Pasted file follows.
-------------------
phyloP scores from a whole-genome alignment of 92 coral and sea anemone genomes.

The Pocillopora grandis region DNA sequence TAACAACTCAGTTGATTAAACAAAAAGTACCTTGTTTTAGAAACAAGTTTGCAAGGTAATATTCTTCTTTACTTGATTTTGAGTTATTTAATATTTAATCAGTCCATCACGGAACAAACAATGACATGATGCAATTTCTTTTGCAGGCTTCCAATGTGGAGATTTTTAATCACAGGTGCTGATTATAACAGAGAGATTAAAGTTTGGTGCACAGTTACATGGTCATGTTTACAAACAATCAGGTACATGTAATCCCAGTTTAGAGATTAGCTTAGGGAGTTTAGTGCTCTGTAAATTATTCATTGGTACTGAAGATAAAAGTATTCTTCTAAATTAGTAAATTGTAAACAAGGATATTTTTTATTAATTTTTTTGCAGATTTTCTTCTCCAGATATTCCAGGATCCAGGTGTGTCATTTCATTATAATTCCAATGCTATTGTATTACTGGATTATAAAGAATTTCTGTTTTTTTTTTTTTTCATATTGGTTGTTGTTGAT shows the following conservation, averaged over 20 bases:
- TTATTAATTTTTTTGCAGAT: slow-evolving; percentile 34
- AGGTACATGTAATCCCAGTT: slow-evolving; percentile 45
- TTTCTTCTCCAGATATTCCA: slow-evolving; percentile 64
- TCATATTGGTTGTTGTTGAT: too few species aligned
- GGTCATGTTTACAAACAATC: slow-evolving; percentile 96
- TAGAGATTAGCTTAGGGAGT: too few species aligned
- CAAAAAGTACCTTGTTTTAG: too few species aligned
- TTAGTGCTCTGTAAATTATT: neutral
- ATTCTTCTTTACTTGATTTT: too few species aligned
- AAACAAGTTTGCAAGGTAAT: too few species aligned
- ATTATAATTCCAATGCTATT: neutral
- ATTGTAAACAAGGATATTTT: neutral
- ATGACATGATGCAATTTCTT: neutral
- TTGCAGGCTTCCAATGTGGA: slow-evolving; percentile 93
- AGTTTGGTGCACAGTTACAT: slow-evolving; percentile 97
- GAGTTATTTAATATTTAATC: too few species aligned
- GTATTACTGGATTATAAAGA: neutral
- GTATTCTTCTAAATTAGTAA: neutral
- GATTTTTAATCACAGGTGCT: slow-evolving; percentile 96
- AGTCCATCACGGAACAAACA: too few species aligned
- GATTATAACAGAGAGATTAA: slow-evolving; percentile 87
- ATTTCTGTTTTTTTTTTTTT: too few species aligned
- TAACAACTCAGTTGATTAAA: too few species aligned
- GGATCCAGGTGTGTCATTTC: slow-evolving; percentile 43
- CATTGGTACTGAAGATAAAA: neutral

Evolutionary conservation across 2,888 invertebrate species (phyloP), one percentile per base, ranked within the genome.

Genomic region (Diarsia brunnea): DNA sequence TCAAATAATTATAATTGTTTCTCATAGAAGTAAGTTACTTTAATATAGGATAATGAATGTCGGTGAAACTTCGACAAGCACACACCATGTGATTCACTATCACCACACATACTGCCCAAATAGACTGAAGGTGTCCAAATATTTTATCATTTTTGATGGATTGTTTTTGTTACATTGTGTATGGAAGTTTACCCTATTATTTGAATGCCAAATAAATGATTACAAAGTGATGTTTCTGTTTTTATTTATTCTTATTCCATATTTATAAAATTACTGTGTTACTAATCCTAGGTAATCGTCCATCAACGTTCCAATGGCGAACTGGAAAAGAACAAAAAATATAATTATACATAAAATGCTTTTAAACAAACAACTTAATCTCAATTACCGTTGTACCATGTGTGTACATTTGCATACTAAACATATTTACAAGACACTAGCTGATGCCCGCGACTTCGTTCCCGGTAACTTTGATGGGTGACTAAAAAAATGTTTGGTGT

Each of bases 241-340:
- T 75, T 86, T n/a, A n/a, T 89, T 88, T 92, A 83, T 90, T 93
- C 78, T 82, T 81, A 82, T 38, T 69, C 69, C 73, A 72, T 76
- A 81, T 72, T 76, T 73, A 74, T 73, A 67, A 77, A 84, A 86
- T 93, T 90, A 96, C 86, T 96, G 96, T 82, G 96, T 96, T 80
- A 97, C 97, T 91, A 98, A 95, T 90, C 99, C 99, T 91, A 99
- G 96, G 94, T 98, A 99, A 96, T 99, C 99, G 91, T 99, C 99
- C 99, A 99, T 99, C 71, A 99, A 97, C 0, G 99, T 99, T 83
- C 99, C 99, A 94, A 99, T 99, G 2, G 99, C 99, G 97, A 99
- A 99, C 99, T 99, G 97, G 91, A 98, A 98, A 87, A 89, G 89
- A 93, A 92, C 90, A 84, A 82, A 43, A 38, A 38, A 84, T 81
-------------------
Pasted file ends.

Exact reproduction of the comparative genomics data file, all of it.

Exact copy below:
phyloP scores from a whole-genome alignment of 92 coral and sea anemone genomes.

The Pocillopora grandis region DNA sequence TAACAACTCAGTTGATTAAACAAAAAGTACCTTGTTTTAGAAACAAGTTTGCAAGGTAATATTCTTCTTTACTTGATTTTGAGTTATTTAATATTTAATCAGTCCATCACGGAACAAACAATGACATGATGCAATTTCTTTTGCAGGCTTCCAATGTGGAGATTTTTAATCACAGGTGCTGATTATAACAGAGAGATTAAAGTTTGGTGCACAGTTACATGGTCATGTTTACAAACAATCAGGTACATGTAATCCCAGTTTAGAGATTAGCTTAGGGAGTTTAGTGCTCTGTAAATTATTCATTGGTACTGAAGATAAAAGTATTCTTCTAAATTAGTAAATTGTAAACAAGGATATTTTTTATTAATTTTTTTGCAGATTTTCTTCTCCAGATATTCCAGGATCCAGGTGTGTCATTTCATTATAATTCCAATGCTATTGTATTACTGGATTATAAAGAATTTCTGTTTTTTTTTTTTTTCATATTGGTTGTTGTTGAT shows the following conservation, averaged over 20 bases:
- TTATTAATTTTTTTGCAGAT: slow-evolving; percentile 34
- AGGTACATGTAATCCCAGTT: slow-evolving; percentile 45
- TTTCTTCTCCAGATATTCCA: slow-evolving; percentile 64
- TCATATTGGTTGTTGTTGAT: too few species aligned
- GGTCATGTTTACAAACAATC: slow-evolving; percentile 96
- TAGAGATTAGCTTAGGGAGT: too few species aligned
- CAAAAAGTACCTTGTTTTAG: too few species aligned
- TTAGTGCTCTGTAAATTATT: neutral
- ATTCTTCTTTACTTGATTTT: too few species aligned
- AAACAAGTTTGCAAGGTAAT: too few species aligned
- ATTATAATTCCAATGCTATT: neutral
- ATTGTAAACAAGGATATTTT: neutral
- ATGACATGATGCAATTTCTT: neutral
- TTGCAGGCTTCCAATGTGGA: slow-evolving; percentile 93
- AGTTTGGTGCACAGTTACAT: slow-evolving; percentile 97
- GAGTTATTTAATATTTAATC: too few species aligned
- GTATTACTGGATTATAAAGA: neutral
- GTATTCTTCTAAATTAGTAA: neutral
- GATTTTTAATCACAGGTGCT: slow-evolving; percentile 96
- AGTCCATCACGGAACAAACA: too few species aligned
- GATTATAACAGAGAGATTAA: slow-evolving; percentile 87
- ATTTCTGTTTTTTTTTTTTT: too few species aligned
- TAACAACTCAGTTGATTAAA: too few species aligned
- GGATCCAGGTGTGTCATTTC: slow-evolving; percentile 43
- CATTGGTACTGAAGATAAAA: neutral

Evolutionary conservation across 2,888 invertebrate species (phyloP), one percentile per base, ranked within the genome.

Genomic region (Diarsia brunnea): DNA sequence TCAAATAATTATAATTGTTTCTCATAGAAGTAAGTTACTTTAATATAGGATAATGAATGTCGGTGAAACTTCGACAAGCACACACCATGTGATTCACTATCACCACACATACTGCCCAAATAGACTGAAGGTGTCCAAATATTTTATCATTTTTGATGGATTGTTTTTGTTACATTGTGTATGGAAGTTTACCCTATTATTTGAATGCCAAATAAATGATTACAAAGTGATGTTTCTGTTTTTATTTATTCTTATTCCATATTTATAAAATTACTGTGTTACTAATCCTAGGTAATCGTCCATCAACGTTCCAATGGCGAACTGGAAAAGAACAAAAAATATAATTATACATAAAATGCTTTTAAACAAACAACTTAATCTCAATTACCGTTGTACCATGTGTGTACATTTGCATACTAAACATATTTACAAGACACTAGCTGATGCCCGCGACTTCGTTCCCGGTAACTTTGATGGGTGACTAAAAAAATGTTTGGTGT

Each of bases 241-340:
- T 75, T 86, T n/a, A n/a, T 89, T 88, T 92, A 83, T 90, T 93
- C 78, T 82, T 81, A 82, T 38, T 69, C 69, C 73, A 72, T 76
- A 81, T 72, T 76, T 73, A 74, T 73, A 67, A 77, A 84, A 86
- T 93, T 90, A 96, C 86, T 96, G 96, T 82, G 96, T 96, T 80
- A 97, C 97, T 91, A 98, A 95, T 90, C 99, C 99, T 91, A 99
- G 96, G 94, T 98, A 99, A 96, T 99, C 99, G 91, T 99, C 99
- C 99, A 99, T 99, C 71, A 99, A 97, C 0, G 99, T 99, T 83
- C 99, C 99, A 94, A 99, T 99, G 2, G 99, C 99, G 97, A 99
- A 99, C 99, T 99, G 97, G 91, A 98, A 98, A 87, A 89, G 89
- A 93, A 92, C 90, A 84, A 82, A 43, A 38, A 38, A 84, T 81